Each product, in every respect, needs to be tailored to suit the local tastes, customs and preferences. This includes packaging, branding, pricing and after-sale servicing. For example, consider color: In Asia, white is associated with death and funerals while in the western world it symbolizes weddings. Consider climate and terrain: A bike tire for rural China will look very different than one used on European roads. Consider home sizes: An appliance engineered for a U.S. kitchen must be redesigned for smaller home sizes in Japan. Consider practices: While Japan and the U.S. both use automatic laundry detergent, Japan only uses cold temperatures. Become thoroughly familiar with the local people; it may avert an expensive (and potentially embarrassing) mistake.
Market Entry: A “Dynamic” Actionable Plan
First, decide whether to enter the market alone or seek alliances with existing local businesses. Secondly, choose an appropriate distribution channel. To find the right partner, check their reputation. Due diligence is important as the perception of any foreign organization is filtered through whom they partner with locally: team up with the wrong partner and failure can strike before any business is conducted.
Strategic partnerships with other local companies or individuals with complementary skills and capabilities can shorten time to market and ultimately increase profitability. A local partner can also provide insight, contacts and expertise. A strategic alliance also provides more effective market access, resulting in higher foreign sales in less time. While the flip-side is less control, it forces cooperation with local business which can be a recipe for success.
Secondly, distribution is one of the most crucial decisions in a global expansion strategy. It represents a significant overhead cost and lies at the heart of the connection between what the market wants and what the market gets.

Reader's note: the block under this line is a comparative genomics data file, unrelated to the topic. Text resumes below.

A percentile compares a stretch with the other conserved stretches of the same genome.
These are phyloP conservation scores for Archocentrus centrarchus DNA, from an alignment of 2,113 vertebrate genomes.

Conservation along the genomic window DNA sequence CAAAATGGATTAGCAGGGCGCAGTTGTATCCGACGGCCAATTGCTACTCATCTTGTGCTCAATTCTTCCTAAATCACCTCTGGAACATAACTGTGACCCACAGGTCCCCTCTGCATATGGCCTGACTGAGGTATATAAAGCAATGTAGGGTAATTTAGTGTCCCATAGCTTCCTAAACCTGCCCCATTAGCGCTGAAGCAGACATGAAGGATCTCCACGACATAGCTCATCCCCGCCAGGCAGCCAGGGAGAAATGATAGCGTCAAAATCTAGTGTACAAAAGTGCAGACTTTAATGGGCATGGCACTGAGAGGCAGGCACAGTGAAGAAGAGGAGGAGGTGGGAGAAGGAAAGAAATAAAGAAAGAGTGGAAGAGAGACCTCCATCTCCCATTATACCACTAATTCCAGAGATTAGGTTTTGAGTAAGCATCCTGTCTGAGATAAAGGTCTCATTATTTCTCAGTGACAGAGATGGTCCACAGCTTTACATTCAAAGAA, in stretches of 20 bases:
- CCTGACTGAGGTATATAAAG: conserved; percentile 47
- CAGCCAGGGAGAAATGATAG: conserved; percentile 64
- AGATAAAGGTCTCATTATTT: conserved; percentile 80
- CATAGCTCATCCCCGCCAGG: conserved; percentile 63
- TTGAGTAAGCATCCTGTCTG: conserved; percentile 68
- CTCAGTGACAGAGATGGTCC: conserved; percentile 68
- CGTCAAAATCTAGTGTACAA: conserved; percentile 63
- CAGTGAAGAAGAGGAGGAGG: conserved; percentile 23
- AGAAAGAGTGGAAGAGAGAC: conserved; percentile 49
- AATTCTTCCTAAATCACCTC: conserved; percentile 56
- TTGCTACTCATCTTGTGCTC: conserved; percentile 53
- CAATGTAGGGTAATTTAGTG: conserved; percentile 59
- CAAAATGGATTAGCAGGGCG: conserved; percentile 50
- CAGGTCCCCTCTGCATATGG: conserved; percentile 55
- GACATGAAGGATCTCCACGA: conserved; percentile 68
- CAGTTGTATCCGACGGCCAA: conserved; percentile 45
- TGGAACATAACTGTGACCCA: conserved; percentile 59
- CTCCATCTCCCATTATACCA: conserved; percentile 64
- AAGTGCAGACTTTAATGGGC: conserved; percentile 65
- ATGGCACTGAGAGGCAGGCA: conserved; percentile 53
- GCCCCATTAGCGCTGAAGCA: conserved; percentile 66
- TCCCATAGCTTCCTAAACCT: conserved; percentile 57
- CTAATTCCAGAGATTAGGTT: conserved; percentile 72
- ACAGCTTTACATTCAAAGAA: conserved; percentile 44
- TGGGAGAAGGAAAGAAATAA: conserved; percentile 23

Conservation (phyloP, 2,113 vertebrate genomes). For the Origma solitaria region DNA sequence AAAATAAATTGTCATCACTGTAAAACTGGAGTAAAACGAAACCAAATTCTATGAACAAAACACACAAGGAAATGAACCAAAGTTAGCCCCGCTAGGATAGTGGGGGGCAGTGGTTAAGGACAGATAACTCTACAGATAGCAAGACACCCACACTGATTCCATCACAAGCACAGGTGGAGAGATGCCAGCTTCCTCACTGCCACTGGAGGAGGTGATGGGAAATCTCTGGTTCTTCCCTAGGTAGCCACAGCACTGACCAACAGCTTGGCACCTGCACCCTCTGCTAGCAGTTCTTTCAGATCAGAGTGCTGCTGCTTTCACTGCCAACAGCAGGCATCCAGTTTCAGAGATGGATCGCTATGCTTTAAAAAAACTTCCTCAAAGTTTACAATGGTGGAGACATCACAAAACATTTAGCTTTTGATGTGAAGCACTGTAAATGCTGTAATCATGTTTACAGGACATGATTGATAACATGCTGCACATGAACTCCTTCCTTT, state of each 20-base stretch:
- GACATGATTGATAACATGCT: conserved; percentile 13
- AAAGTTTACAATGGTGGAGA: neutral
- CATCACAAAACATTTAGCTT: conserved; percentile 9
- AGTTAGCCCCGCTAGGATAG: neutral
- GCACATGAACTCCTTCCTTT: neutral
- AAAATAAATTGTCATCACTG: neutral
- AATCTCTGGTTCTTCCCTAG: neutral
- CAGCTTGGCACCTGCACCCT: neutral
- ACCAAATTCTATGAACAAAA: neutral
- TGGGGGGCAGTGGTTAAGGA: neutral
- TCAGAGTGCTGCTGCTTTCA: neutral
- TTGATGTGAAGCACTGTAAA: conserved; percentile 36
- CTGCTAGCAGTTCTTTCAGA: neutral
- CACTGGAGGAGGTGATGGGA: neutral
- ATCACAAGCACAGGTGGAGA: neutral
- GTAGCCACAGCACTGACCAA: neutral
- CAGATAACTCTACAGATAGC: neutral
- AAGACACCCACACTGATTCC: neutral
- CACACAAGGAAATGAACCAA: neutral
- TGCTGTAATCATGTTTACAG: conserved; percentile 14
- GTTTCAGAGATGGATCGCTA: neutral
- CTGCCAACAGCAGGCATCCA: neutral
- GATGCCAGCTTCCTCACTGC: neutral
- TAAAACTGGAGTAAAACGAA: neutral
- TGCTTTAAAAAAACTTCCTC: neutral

Ultimately, both decisions will be guided by the international business community, the type of market for the product (mass market or limited), available capital, sales volume and access to information technology. Overall, the mode of market entry is a dynamic process designed to flex with changing market conditions and emerging trends.
It’s time for U.S. businesses to take the next step internationally through the development of a winning expansion strategy – a practical approach that eliminates surprises and gets it right the first time.
Access to Talent – A Limiting Factor
One emerging trend to watch is a shrinking pool of talent – skilled labor, management, executives and board members. This promises to be a major obstacle for organizations looking to expand globally. In fact, several companies report “the only thing limiting growth abroad is that we cannot find enough people – engineers, sales staff, and marketing – who are bilingual, globally orientated and willing to live abroad.” The U.S., more than ever before, lacks professionals with the global experience necessary to bridge cross-border operations. With emerging markets around the world, the U.S. is now forced to compete for the talent it once took for granted.